GLS Corp. is hoping its new thermoplastic elastomer will open the door into new medical applications.
The TPE has an oxygen barrier level equal to traditional thermoset butyl rubber.
``It is an opportunity for the company to expand its medical base,'' said Joe Kutka, technology launch manager for the McHenry, Ill., custom compounder. The firm hopes to grow into markets where companies need cleanliness and oxygen barriers.
Thermosets have been the technology of choice in medical oxygen barrier applications, but GLS said its new TPE, developed from technology originally used for food packaging, offers several advantages for companies making blood bottles, stoppers for vials, insulin containers and applications where cleanliness is an issue.
Unveiled at Medical Design & Manufacturing East, held June 12-14 in New York, the new custom TPE provides oxygen barrier performance up to 10 times better than conventional TPEs and can be either clear or colored, depending on the customer's preference, according to the company. It also provides greater design freedom, the potential for part reduction and the ability to streamline manufacturing, Kutka said.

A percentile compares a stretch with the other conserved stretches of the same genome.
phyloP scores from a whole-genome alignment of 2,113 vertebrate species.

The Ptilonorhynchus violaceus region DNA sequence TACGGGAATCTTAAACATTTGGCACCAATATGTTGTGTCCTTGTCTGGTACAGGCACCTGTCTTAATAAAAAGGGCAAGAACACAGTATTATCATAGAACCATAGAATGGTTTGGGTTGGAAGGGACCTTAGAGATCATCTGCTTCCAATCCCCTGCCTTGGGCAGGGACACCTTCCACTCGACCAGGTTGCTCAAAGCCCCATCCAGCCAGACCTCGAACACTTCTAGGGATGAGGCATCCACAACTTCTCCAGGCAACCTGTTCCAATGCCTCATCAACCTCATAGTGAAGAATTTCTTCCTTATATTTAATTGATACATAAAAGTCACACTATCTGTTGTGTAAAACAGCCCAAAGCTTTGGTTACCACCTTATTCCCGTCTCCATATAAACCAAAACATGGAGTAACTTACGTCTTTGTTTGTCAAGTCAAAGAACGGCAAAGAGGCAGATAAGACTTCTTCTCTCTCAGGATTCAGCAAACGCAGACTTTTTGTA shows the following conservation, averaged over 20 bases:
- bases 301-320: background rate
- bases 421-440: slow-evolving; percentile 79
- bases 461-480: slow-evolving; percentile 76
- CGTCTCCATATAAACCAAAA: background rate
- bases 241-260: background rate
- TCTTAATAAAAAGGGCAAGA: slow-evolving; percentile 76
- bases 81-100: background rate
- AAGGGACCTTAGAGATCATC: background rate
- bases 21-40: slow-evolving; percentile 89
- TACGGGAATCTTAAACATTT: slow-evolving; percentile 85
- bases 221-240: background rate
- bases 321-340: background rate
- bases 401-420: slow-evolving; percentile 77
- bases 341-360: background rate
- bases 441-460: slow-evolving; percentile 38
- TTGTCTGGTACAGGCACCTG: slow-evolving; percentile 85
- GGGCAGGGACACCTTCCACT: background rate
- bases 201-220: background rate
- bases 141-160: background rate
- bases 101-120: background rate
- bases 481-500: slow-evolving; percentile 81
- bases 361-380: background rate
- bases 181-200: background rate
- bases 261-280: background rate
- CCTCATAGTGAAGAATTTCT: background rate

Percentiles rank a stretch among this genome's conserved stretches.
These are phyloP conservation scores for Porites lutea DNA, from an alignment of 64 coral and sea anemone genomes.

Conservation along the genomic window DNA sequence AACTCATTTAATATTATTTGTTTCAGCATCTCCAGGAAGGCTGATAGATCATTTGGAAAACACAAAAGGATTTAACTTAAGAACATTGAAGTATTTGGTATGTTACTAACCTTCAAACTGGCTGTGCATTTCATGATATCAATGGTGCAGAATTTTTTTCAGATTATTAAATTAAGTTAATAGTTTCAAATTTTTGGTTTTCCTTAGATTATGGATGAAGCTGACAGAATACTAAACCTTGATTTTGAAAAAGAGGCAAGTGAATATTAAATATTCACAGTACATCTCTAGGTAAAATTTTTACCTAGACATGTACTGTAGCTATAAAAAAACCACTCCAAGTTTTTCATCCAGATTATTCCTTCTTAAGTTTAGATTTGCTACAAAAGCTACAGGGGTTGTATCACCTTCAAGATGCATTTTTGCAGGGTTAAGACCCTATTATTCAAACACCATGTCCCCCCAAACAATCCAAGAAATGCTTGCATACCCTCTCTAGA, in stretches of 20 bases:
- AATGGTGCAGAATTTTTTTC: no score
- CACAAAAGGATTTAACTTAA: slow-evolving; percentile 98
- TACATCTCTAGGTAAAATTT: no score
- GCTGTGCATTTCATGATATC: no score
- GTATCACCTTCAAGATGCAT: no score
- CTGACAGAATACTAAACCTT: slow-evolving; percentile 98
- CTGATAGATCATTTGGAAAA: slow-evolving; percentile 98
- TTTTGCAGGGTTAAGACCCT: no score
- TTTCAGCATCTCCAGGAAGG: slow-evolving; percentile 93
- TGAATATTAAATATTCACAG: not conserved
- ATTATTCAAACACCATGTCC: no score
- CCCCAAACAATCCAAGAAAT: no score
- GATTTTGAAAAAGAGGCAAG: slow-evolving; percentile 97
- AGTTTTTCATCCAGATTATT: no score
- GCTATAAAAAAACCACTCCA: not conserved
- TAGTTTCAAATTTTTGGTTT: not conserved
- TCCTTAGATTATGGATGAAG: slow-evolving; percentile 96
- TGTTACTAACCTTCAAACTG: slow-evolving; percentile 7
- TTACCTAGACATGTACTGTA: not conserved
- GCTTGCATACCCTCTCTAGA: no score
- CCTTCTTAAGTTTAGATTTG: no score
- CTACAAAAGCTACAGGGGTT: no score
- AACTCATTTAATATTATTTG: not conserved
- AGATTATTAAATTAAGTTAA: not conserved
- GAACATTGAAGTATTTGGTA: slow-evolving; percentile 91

For example, it will bond to a polypropylene substrate, which permits overmolding. That opens the opportunity for part consolidation and greater design innovation, Kutka said.
``It provides better value because it is very clean and there is less chance of contamination,'' Kutka said. Those advantages are possible because the material can be processed using high-pressure injection molding.
By contrast, after thermoset butyl rubber is compression molded, it often requires secondary processes such as trimming, washing and siliconizing, he said.
GLS also said the TPE is inert and demonstrates an extremely low level of extractables and leachables. By contrast, halogens and heavy metals are used in curing thermoset rubber, creating the risk that they could leach into the contents of medical containers or contaminate clean systems, GLS said.
Kutka said GLS is talking with several companies to use the new TPE, but there are no commercial applications yet. ``This is for companies looking at new designs for containers, vials or bottles for new types of drugs coming into the market,'' he said.